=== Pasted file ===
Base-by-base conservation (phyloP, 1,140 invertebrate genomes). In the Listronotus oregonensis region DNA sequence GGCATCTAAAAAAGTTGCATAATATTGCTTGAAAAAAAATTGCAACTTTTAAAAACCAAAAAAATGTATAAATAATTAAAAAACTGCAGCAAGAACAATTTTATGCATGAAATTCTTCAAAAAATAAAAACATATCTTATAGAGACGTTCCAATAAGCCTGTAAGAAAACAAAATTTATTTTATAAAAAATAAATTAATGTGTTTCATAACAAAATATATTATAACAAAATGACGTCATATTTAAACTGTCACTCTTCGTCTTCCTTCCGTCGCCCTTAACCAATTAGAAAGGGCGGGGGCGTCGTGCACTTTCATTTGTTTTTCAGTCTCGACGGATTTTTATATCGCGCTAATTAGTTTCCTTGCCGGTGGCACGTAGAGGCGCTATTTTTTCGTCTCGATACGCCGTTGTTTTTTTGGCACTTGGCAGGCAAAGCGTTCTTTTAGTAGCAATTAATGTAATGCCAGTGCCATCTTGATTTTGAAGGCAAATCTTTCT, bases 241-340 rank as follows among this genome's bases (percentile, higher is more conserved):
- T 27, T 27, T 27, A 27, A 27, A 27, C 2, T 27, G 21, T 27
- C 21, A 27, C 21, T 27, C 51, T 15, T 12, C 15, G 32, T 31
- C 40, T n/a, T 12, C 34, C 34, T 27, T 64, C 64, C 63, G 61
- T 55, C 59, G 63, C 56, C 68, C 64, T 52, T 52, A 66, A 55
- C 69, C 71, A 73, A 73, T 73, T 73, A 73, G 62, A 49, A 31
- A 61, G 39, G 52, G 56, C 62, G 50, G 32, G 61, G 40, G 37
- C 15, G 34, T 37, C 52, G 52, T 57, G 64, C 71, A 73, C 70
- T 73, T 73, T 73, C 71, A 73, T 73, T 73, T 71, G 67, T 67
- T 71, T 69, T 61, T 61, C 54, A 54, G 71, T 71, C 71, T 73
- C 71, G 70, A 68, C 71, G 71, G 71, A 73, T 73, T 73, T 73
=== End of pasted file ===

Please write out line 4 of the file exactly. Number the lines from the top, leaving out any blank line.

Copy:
- C 40, T n/a, T 12, C 34, C 34, T 27, T 64, C 64, C 63, G 61